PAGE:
Thomas Culpepper was the handsome, sexual, yet cruel and arrogant groom of King Henry VIII as well as the lover of Katherine Howard. Born in 1514, he was executed in 1541 on the King's orders due to the discovery of his affair with Katherine.
It was unknown if Thomas ever had any real affection for Katherine, or simply lusted after her - either way, when the affair was discovered, he insisted that Katherine had come onto him, when it had been the other way round in reality.
In the series, Thomas Culpepper was portrayed by the Canadian actor, Torrance Coombs.
Culpepper is annoyed at the appearance of her former lover Francis Dereham, and tells her he will not resume their affair until she gets rid of the man; meanwhile, Jane Rochford continues to manipulate both Culpepper and Katherine, jealous of the Queen.Lady Jane Rochford, who was also attracted to Thomas and eventually slept with him several times, noticed his lust and, aware of Katherine's long sexual history, offered to arrange an affair between them. Ultimately, as Henry's aging and infirmities prohibit him from indulging in sensual pleasures with Katherine (at least for short times), she and Thomas started an intense, passionate sexual affair.
Katherine continues to cheat on the King while he dotes on and spoils her as usual. Eventually however, Katherine is put under house arrest when her past history with Derham is investigated; she escapes and tries to see Henry and Thomas, but both give her a cold stare and turn away as she is forcibly removed from the court.
Culpepper's already-precarious position is undone when Dereham, under torture, admits he learned Culpepper was the Queen's new lover. Culpepper has some noble blood and cannot be tortured, but he is interrogated in the Tower of London by the vicious Edward Seymour, Earl of Hertford. Culpepper denies having comitted adultery, but admits he wanted to fornicate with Katherine; when Edward Seymour tells him that mere thoughts like that are treason, he tries to reverse his statement by saying Katherine came onto him (at Lady Rochford's encouragement) rather than the other way around. Katherine is questioned and responds the same way, denying adultery but blaming Culpepper and Lady Rochford for her flirtations; Lady Rochford, on being interrogated, claims she was forced to and confirms that Katherine and Culpepper almost certainly had sex. A love letter to Culpepper from the Queen is found in his chambers, proving the affair beyond all doubt.Culpepper and Dereham both stand trial and are found guilty while Katherine remains secluded in a cathedral. They are sentenced to be hanged, drawn and quartered at Tyburn, though King Henry, oddly, commutes Culpepper's sentence to beheading. Culpepper and Dereham, bound with chains, are dragged through the streets of Tyburn (Dereham already weakened by torture) as the citizens hurl rotten vegetables and insults at them. Culpepper is killed first; his final words are "I beg you all to pray for me", and he is quickly decapitated. Moments later, Dereham endures his own, much more agonizing execution.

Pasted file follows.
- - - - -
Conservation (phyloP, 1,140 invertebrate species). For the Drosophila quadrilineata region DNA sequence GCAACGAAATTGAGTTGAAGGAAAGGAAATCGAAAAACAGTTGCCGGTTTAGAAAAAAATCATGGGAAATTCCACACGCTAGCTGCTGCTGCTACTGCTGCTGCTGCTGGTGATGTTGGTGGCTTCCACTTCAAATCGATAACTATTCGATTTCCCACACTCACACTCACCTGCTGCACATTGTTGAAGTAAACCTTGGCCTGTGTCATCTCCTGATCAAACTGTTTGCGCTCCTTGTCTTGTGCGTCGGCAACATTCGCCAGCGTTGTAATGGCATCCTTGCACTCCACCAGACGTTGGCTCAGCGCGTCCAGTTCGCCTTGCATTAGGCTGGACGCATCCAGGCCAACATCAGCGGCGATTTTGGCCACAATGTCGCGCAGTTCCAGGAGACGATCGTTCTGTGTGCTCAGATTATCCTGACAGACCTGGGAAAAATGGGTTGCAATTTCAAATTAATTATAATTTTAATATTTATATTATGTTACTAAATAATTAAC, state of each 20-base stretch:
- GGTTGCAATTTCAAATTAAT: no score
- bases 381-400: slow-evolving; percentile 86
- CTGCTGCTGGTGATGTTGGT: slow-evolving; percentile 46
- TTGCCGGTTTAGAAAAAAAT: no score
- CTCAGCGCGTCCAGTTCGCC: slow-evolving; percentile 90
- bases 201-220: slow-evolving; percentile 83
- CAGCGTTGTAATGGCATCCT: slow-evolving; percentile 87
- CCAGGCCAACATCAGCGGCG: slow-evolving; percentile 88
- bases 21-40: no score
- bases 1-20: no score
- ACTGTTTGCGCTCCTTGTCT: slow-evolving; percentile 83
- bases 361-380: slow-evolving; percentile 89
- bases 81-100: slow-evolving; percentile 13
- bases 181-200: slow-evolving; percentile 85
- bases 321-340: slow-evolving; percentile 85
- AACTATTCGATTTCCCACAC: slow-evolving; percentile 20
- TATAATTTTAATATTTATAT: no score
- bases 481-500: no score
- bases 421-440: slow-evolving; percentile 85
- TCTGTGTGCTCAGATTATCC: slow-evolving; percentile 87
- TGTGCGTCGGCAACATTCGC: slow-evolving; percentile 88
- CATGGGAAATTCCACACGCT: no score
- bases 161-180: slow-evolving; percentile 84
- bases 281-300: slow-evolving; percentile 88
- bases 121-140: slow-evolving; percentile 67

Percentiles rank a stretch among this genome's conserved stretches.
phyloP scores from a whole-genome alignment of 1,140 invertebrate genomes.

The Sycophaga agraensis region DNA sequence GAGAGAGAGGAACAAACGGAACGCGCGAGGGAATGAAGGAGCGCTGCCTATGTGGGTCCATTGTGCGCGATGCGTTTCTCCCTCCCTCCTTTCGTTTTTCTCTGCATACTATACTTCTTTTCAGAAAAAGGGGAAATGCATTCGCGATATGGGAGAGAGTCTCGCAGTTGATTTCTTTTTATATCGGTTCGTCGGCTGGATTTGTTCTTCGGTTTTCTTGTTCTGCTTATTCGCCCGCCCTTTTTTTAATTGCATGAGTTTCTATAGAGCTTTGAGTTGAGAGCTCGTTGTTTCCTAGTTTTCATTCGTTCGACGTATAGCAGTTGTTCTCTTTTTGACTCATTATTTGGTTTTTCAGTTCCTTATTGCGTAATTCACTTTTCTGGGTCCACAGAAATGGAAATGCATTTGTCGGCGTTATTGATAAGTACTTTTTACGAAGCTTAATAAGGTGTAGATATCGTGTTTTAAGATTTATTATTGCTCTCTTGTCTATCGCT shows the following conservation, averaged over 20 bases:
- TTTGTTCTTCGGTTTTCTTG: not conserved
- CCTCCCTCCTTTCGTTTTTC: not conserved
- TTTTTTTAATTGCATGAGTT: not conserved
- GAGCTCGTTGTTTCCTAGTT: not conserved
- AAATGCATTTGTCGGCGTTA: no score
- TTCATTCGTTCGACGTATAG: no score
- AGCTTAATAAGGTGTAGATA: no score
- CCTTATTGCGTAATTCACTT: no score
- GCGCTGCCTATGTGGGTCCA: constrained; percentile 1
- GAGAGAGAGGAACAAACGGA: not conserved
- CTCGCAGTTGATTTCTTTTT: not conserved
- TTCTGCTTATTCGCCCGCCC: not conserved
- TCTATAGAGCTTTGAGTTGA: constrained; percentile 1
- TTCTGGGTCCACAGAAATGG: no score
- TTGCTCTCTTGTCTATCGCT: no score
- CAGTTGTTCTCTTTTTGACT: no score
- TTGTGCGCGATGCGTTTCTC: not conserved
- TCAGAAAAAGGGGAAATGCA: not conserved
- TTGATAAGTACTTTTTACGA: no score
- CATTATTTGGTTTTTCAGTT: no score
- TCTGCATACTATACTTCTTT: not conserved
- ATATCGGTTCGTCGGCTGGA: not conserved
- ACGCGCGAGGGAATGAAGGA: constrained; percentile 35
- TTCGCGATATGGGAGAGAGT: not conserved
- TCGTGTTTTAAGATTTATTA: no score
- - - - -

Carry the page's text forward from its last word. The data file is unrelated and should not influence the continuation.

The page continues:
Culpepper was a sexually violent man who was driven by lust and raped a peasant woman and murdered her husband. He later lied about his affair with the King's wife, saying that if he did anything Katherine Howard encouraged it. However, he and Francis Derham were guilty [ if they did do what the were said to do, only Culpepper would be executed.] So the king surprisingly only changed Culpepper's sentence to beheading [ because usually if someone is found guilty of treason and is supposed to be hanged, drawn, and quartered he just changes it into beheading]but said he hated Derham more because he spoiled the queen for him. Although if Derham did he didn't do anything wrong because they were supposed to be married. He died a criminal, fittingly for such a violent and despicable man.
Thomas Culpepper found his way to court under patronage of Arthur, Viscount Lisle, the Lord Deputy of the English settlement at Calais around about the year 1535 during the time Anne Boleyn was Queen Consort. However, he only came to prominence in 1537. Culpepper quickly advanced in the King's affections. He was somehow distantly related to the Howard family. He became one of Henry's great favourites and one of the King's most trusted attendants. He was part of the group of privileged dignitaries who greeted Henry's German bride Anne of Cleves.
Culpepper was a very aggressive person in seeking a relationship with new queen Katherine Howard. The two were in fact meeting secretly in 1541, including during the Northern progress. Culpepper tried saving himself by saying that he only met with Katherine because she was dying of love for him and would not let him end the relationship. Katherine told interrogators otherwise and said Culpepper ceaselessly begged for a meeting and she was too fearful to refuse. The Queen later confessed to meeting Culpepper, but what transpired when the meetings occured is debated by historians. There isn't conclusive proof that the two had sexual relations, but the secrecy that surrounded their meetings and the intent to decieve the King was more than enough to warrant a charge of treason. On 1 December, Culpepper was convicted for treason and beheaded at Tyburn on 10 December.
Gentility: Of noble family, connected to the Howards
Position: Page, a gentleman of the Privy Chamber in 1537, keeper of the King's armour in 1538, and keeper of the royal manor of Penshurst Place, Kent, the following year, 1539.